- Observed that, that merely because proceedings were pending/concluded against another taxable entity i.e. GM Powertech, the powers of Sections 83 of the HPGST Act could not be attracted against the Appellant or it would be an expansion of a draconian power as contained in Section 83 of the HPGST Act, which must necessarily be interpreted restrictively.
- Stated that, once the final order of assessment is passed under Section 74 of the HPGST Act, the order of provisional attachment must cease to subsist. Therefore, after the final order under Section 74 of the HPGST Act was passed on February 18, 2021, the order of provisional attachment must come to an end.
- Opined that, there were no pending proceedings against the Appellant, the mere fact that proceedings under Section 74 of the HPGST Act had concluded against GM Powertech, would not satisfy the requirements of Section 83 of the HPGST Act. Thus, the order of provisional attachment was ultra vires Section 83 of the HPGST Act.
- Further, held that:
- The Respondent while ordering a provisional attachment under Section 83 of the HPGST Act was acting as a delegate of the Commissioner in pursuance of the delegation effected under Section 5(3) of the HPGST Act and an appeal against the order of provisional attachment was not available under Section 107(1) of the HPGST Act;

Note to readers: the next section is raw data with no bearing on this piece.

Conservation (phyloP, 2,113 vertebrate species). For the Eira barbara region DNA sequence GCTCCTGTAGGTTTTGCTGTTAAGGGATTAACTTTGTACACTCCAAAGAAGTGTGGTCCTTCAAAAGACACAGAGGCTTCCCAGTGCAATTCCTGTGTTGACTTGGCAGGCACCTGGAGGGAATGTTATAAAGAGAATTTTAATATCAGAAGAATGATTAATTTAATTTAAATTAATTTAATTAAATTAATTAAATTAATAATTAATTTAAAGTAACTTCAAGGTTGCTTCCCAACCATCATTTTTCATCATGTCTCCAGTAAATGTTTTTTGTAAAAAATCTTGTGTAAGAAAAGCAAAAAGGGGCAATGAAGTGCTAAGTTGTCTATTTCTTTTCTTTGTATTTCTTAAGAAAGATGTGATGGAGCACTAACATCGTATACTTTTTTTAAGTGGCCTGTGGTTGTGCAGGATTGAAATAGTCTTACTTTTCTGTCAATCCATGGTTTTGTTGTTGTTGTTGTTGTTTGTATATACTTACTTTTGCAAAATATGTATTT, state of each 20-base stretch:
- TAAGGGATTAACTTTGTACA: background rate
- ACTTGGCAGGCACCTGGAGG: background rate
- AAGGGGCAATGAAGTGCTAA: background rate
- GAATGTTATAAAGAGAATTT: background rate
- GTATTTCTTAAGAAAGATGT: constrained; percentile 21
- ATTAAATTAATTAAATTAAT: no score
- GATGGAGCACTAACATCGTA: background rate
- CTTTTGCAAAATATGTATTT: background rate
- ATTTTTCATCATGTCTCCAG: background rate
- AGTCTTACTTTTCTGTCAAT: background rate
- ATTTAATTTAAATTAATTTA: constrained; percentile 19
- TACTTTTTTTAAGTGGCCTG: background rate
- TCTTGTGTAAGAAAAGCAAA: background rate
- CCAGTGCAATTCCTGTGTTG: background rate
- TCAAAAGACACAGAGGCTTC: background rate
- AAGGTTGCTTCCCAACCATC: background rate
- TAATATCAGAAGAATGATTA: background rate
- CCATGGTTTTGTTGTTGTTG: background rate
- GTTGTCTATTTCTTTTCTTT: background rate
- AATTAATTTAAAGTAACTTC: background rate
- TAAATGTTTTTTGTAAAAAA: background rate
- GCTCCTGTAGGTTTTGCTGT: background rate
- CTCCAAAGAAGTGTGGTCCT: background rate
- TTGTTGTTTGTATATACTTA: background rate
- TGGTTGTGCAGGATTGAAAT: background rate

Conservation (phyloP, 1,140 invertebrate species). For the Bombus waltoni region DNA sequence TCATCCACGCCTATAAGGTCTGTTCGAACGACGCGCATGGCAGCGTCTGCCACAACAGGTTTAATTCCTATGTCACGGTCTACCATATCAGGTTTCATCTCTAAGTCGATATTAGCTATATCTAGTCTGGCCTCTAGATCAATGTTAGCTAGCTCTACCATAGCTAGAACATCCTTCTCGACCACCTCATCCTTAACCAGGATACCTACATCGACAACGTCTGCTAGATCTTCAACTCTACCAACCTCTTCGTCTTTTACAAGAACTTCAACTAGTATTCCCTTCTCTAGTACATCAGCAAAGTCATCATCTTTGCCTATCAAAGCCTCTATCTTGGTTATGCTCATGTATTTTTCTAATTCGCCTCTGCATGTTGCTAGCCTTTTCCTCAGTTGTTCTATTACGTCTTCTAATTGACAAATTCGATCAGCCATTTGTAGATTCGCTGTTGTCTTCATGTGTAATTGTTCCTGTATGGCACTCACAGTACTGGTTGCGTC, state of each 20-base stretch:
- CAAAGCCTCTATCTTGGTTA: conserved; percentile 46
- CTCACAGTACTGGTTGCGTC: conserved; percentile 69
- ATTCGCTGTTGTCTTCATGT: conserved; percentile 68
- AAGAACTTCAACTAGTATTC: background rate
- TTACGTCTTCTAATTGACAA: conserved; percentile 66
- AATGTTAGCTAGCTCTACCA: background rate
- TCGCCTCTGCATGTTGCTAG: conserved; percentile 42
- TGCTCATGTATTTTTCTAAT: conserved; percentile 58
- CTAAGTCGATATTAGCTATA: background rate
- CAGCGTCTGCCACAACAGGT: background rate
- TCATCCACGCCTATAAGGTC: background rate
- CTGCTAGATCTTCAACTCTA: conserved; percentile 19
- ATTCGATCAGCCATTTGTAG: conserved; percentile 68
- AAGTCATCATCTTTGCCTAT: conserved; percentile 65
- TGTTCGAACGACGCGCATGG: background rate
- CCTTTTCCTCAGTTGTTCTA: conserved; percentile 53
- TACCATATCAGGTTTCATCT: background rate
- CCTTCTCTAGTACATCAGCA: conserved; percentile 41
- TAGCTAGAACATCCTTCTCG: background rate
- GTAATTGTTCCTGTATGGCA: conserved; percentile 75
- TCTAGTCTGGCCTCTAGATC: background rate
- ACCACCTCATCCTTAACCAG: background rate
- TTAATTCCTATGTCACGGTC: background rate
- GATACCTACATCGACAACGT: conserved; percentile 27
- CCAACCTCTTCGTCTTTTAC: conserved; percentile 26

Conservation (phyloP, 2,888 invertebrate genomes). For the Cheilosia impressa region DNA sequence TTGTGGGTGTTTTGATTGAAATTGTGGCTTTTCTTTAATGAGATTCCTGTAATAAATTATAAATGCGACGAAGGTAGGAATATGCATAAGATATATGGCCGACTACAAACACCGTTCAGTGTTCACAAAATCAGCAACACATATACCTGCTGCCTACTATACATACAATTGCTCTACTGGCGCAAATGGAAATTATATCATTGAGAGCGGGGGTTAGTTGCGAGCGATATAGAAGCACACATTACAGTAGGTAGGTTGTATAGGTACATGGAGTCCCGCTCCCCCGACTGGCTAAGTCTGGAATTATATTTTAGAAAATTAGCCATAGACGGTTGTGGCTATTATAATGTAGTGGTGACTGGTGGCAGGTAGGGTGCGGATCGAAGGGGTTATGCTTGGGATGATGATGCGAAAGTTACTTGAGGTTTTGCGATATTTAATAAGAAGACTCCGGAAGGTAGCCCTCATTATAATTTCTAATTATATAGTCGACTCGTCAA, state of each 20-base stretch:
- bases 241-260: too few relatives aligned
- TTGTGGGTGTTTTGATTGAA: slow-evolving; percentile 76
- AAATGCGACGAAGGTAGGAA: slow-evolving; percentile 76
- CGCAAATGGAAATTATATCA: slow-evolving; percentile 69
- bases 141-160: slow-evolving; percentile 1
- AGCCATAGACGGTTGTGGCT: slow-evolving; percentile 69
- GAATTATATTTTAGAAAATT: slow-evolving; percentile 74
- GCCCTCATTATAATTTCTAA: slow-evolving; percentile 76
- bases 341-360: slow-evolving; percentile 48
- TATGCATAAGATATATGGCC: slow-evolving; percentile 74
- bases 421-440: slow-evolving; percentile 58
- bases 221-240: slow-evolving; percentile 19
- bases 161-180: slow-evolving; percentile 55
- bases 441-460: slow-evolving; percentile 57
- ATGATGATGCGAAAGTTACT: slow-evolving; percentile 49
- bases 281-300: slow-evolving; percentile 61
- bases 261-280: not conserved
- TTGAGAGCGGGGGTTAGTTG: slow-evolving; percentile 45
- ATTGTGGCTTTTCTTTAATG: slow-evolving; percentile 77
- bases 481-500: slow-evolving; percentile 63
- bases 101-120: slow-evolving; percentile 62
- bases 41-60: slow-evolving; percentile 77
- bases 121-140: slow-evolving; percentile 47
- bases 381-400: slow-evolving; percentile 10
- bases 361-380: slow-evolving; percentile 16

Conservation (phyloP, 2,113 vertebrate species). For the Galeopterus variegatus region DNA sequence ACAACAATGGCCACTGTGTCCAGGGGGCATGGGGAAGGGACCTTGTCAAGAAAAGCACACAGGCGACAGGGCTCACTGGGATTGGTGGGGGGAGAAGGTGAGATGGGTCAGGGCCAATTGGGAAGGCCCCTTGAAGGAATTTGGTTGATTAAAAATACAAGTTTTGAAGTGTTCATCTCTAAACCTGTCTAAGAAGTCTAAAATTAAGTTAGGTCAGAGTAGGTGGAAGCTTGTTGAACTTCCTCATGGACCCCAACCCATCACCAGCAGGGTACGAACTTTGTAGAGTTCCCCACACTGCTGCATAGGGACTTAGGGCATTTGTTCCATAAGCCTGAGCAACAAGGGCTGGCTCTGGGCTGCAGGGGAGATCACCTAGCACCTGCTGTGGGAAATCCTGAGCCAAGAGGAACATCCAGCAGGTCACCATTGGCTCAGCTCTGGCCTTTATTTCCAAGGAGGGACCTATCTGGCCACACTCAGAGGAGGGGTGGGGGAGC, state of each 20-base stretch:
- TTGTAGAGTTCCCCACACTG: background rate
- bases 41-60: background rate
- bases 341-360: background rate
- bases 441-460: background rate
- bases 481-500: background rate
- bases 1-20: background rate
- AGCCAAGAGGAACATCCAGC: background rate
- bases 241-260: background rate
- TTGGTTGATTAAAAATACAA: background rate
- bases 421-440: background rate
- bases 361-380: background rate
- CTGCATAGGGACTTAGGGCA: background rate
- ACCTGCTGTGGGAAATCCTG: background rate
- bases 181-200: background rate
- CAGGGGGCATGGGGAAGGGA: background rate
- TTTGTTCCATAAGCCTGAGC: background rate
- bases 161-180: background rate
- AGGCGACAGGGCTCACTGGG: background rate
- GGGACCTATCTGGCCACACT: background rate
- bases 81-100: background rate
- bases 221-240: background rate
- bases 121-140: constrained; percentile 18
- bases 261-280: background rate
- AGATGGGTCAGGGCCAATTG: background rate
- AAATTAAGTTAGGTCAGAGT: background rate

- The Hon’ble HP High Court has erred in dismissing the writ petition on the ground that it was not maintainable;
- The power to order a provisional attachment of the property of the taxable person including a bank account is draconian in nature and the conditions which are prescribed by the statute for a valid exercise of the power must be strictly fulfilled;
- The exercise of the power for ordering a provisional attachment must be preceded by the formation of an opinion by the Commissioner that it is necessary so to do for the purpose of protecting the interest of the government revenue. Before ordering a provisional attachment the Commissioner must form an opinion on the basis of tangible material that the assessee is likely to defeat the demand, if any, and that therefore, it is necessary so to do for the purpose of protecting the interest of the government revenue.
- The expression “necessary so to do for protecting the government revenue” implicates that the interests of the government revenue cannot be protected without ordering a provisional attachment;
- The formation of an opinion by the Commissioner under Section 83(1) of the HPGST Act must be based on tangible material bearing on the necessity of ordering a provisional attachment for the purpose of protecting the interest of the government revenue;